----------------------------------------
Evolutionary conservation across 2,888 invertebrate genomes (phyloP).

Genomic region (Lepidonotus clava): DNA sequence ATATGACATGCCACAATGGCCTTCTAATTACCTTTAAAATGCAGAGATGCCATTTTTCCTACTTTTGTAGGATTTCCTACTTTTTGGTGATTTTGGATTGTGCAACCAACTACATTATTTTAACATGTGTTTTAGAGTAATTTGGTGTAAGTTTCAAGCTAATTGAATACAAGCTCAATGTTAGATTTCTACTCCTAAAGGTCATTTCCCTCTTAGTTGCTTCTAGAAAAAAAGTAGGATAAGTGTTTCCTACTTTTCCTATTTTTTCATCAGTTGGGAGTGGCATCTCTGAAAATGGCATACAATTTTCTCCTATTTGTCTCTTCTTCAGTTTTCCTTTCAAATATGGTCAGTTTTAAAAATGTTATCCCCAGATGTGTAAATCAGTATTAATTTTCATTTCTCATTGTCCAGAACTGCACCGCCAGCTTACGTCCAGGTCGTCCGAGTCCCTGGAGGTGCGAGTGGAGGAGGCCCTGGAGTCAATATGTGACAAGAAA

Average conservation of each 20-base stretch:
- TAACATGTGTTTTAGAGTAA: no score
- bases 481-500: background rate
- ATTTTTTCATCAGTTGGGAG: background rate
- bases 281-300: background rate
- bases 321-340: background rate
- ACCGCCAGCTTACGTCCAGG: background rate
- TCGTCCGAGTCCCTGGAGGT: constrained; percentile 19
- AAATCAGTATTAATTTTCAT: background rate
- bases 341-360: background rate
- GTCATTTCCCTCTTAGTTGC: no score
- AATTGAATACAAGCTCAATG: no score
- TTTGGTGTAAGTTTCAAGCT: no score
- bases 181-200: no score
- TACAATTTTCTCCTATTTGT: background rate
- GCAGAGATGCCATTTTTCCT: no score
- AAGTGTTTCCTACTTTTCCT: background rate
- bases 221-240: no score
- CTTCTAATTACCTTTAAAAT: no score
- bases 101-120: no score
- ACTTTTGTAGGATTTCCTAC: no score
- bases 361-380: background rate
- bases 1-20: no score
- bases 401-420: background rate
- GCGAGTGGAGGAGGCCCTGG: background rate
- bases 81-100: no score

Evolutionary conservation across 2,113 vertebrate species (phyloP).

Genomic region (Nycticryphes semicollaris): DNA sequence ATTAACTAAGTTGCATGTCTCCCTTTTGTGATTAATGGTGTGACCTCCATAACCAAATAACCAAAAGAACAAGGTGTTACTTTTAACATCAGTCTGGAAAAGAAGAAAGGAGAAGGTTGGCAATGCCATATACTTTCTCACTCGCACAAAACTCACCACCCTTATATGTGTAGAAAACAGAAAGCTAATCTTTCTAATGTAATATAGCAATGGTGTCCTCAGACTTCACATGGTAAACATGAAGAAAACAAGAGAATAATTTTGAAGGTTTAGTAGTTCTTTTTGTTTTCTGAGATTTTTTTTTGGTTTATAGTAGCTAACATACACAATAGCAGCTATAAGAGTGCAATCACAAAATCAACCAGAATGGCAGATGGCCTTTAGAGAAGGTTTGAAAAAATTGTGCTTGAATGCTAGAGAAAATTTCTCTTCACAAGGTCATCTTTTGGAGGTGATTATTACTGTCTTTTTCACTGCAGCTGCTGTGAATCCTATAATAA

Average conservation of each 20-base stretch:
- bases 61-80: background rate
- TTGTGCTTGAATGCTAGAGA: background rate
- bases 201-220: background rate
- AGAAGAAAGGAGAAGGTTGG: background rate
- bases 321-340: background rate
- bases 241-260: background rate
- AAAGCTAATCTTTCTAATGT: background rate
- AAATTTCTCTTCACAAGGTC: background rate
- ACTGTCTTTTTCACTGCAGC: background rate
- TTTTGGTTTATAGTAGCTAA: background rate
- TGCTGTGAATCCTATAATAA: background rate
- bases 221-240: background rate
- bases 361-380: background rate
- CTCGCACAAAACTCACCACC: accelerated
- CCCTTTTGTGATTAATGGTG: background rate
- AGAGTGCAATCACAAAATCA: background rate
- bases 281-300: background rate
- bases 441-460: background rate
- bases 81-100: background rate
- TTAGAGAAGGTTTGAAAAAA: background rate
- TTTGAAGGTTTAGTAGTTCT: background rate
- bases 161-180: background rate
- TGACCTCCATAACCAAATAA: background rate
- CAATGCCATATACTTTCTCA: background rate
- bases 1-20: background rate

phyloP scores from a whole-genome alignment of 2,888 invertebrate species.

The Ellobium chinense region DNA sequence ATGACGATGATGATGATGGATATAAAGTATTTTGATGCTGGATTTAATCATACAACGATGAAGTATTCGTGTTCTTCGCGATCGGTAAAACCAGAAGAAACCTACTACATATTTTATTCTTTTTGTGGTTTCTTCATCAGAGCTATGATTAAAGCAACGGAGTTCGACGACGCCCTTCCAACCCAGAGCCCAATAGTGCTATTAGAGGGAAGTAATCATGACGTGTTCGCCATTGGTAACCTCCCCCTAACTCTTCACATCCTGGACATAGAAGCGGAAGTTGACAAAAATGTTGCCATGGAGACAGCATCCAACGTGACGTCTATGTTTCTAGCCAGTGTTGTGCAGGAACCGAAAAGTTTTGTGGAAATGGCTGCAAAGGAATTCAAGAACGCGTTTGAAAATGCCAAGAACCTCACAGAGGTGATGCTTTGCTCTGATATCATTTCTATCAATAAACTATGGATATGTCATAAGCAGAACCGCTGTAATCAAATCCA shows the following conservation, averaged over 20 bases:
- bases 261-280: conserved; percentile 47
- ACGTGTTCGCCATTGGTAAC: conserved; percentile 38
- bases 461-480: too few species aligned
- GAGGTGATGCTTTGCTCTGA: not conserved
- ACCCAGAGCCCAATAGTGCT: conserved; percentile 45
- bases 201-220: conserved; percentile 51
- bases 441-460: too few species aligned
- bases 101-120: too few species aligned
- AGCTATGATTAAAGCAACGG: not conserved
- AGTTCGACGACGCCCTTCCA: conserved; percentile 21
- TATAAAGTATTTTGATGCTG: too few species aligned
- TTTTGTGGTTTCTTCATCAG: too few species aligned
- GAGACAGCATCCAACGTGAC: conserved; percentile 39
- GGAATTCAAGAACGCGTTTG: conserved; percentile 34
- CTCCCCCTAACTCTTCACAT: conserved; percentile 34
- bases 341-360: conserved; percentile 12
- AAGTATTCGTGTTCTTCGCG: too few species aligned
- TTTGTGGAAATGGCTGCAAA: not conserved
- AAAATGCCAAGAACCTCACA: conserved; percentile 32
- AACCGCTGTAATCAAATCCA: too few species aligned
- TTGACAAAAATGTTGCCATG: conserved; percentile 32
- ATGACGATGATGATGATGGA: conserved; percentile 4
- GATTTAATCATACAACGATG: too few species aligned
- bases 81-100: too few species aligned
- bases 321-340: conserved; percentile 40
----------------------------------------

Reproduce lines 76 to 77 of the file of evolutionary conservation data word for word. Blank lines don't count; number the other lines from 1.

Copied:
- TTTGTGGAAATGGCTGCAAA: not conserved
- AAAATGCCAAGAACCTCACA: conserved; percentile 32